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Christmas reflection by Fr Colum
21st January 2016
AoS Immingham port chaplain Fr Colum Kelly reflects on his ministry during the Christmas period 2015. It's an excellent reflection about Aos' ministry supporting them - especially during Liturgical seasons, the seafarers we support and the generosity of parishes and people who are help however they can. We rely on voluntary contributions to sustain our work. Please make a donation today and help us continue our work supporting seafarers
Scripture offers us a splendid list of name places that will always be associated with the Christmas story.
There is Nazareth, Bethlehem, Jerusalem, Egypt and Syria, but for me Christmas begins each year in the unlikely setting of Woodall Service station on the M1.
It is there that I meet a group of parishioners from St Patrick’s parish Leicester and the extraordinary arrival of the Christmas shoeboxes begins.
The Catholic Times covered the story in the Christmas edition of its paper. (You can read the story here).
Where it all begins. Fr Colum with parishioners at Woodall Service station
Later, shoeboxes arrive from other parishes and schools in the diocese notably from Cleethorpes, Grimsby, Lincoln, Louth and Raseby. Boxes also arrived from parishes in Leeds, Sheffield and Coventry.
In all this year we presented 770 shoeboxes to seafarers and around 200 smaller gifts packages. A tremendous act of giving.
Seafarers have little chance of receiving anything from their companies so how wonderful that the Catholic communities make their mark in such generous style.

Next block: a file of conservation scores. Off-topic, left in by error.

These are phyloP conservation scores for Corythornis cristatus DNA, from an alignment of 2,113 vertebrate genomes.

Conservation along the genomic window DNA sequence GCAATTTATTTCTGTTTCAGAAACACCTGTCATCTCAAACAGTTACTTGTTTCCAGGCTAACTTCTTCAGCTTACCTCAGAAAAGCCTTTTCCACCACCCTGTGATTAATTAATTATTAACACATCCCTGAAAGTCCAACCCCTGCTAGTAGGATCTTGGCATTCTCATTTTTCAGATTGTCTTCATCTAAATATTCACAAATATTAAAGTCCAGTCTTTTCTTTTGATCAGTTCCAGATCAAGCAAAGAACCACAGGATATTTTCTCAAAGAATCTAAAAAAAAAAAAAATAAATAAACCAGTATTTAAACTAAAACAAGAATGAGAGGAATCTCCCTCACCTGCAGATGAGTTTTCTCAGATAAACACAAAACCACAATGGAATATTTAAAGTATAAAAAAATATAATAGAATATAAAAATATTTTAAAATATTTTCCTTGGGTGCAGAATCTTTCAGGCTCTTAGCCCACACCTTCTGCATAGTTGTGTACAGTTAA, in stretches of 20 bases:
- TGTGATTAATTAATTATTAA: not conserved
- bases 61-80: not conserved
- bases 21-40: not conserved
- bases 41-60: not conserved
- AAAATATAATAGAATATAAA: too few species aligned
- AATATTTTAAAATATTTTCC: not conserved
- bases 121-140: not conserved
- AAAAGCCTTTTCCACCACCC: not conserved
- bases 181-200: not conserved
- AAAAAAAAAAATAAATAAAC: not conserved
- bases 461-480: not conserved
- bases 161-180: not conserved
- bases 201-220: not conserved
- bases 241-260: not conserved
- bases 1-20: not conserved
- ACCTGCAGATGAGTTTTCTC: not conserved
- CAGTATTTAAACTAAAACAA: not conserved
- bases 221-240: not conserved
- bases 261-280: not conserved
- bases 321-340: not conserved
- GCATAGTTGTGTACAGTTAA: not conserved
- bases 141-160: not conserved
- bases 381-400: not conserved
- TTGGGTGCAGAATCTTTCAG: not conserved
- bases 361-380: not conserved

Yet, most of the presents we receive this time of year are brought to us by seafarers, and the lives they lead is a mystery to most.
I brought 22 boxes to an Indian crew on board a bulk carrier and the chief mate asked me how all this comes about “where does it all come from?”
I explain that all is provided by our parish communities.
He said “Such generosity …. and for people they will never meet”.
Liturgical seasons aren’t really catered for in the seafaring world. A crew leaving here in early to mid-December is likely to be at sea for Christmas and even if in a port, it is unlikely that a priest will be found to celebrate Mass for the crew.
Christmas Mass is very important to the crew and it is a real privilege for me to be able to celebrate this great feast for them, irrespective of the precise date.
Masses are celebrated on board or in our Centre chapel and this year around 400 seafarers have rejoiced in the Christmas story through Mass.
We rely on voluntary contributions to sustain our work. Please make a donation today and help us continue our work supporting seafarers